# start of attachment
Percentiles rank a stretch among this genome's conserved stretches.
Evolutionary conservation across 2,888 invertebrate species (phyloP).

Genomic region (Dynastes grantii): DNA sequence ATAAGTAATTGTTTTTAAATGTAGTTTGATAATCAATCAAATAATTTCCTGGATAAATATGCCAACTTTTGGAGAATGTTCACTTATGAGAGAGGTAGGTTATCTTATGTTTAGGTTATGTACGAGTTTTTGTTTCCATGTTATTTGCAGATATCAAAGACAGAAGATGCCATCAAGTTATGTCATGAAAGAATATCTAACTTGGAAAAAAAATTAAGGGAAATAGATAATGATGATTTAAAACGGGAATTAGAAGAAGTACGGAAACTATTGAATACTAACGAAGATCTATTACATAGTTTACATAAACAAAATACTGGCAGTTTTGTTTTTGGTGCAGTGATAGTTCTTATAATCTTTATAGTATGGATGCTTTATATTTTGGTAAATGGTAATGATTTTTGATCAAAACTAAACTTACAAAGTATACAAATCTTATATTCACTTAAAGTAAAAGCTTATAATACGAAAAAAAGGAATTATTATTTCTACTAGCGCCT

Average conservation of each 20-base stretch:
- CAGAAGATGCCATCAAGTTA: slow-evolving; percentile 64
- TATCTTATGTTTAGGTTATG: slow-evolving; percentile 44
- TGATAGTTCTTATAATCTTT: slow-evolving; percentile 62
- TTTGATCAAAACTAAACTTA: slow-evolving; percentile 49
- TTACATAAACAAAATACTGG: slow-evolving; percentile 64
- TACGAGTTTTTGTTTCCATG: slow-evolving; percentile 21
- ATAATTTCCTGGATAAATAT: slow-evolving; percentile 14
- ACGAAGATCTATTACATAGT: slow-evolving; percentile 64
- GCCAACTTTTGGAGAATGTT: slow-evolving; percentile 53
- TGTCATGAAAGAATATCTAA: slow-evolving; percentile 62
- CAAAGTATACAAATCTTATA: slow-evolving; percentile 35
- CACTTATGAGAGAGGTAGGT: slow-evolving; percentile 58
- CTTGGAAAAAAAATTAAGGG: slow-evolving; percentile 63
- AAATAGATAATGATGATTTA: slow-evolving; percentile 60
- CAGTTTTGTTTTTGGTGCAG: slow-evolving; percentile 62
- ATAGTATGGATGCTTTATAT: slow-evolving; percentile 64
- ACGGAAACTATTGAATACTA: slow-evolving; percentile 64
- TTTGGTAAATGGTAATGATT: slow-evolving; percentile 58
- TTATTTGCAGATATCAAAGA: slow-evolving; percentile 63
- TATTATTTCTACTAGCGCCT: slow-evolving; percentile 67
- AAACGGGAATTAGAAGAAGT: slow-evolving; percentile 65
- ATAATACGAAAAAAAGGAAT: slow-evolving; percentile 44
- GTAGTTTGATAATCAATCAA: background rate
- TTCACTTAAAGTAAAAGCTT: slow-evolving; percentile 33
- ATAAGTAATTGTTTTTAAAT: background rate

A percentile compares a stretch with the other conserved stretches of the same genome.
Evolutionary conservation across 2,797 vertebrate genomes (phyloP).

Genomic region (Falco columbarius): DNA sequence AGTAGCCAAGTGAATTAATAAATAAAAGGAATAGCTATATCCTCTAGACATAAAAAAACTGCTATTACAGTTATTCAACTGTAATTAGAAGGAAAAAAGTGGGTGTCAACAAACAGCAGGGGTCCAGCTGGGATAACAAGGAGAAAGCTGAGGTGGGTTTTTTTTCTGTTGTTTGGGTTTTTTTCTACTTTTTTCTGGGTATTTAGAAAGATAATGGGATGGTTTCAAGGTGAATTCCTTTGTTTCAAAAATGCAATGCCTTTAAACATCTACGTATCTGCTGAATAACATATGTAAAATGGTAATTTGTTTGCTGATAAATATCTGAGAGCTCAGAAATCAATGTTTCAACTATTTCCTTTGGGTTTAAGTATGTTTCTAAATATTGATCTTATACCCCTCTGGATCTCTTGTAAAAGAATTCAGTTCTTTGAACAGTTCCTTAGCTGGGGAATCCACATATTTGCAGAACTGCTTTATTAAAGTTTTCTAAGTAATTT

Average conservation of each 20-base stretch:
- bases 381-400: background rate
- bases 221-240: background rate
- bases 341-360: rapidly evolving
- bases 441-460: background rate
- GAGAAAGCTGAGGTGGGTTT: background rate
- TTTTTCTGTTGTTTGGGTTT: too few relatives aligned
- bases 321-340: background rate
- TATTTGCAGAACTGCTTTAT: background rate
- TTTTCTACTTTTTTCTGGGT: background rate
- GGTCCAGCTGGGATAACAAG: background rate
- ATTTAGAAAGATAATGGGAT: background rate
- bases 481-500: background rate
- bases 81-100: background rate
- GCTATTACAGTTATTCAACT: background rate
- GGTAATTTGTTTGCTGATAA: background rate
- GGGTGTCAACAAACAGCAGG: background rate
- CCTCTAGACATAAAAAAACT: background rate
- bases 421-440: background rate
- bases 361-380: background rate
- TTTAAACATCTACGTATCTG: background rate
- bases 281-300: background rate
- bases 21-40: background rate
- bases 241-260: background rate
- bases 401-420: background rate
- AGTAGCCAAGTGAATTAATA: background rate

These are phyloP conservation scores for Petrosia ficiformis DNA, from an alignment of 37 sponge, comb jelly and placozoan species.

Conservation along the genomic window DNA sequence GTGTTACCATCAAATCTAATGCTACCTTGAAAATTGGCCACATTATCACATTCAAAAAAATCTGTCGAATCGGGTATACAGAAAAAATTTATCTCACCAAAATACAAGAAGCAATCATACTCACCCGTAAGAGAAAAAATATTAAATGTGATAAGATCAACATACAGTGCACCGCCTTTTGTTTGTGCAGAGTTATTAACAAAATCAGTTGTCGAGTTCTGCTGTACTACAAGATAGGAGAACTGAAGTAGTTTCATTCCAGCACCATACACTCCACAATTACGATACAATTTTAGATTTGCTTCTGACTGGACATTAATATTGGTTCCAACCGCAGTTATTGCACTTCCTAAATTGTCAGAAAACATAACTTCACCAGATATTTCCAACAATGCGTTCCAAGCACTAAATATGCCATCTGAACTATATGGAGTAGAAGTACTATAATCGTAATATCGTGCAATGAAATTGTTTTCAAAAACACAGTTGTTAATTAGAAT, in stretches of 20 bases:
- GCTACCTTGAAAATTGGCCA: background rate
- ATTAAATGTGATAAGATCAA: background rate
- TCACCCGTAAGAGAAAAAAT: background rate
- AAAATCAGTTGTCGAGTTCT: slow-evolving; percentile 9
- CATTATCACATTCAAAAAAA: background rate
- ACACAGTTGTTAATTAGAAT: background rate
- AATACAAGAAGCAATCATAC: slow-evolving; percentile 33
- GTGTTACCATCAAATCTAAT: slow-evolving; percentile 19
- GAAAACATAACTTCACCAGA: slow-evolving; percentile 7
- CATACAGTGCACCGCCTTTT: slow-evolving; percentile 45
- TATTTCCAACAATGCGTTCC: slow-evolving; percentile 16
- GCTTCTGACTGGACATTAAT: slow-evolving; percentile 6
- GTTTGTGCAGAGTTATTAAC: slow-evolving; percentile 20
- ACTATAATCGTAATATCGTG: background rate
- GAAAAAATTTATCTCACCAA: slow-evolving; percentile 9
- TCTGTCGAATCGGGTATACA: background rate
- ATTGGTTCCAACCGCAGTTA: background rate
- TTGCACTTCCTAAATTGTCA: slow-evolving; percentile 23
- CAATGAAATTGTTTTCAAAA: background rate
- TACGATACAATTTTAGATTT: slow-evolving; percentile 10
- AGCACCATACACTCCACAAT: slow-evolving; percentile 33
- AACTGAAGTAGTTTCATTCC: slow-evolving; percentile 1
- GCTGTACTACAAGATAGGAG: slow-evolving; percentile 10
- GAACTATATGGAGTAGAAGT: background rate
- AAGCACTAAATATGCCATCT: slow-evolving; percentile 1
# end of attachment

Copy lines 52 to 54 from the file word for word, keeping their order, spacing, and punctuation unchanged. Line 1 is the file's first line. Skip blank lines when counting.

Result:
- bases 361-380: background rate
- TTTAAACATCTACGTATCTG: background rate
- bases 281-300: background rate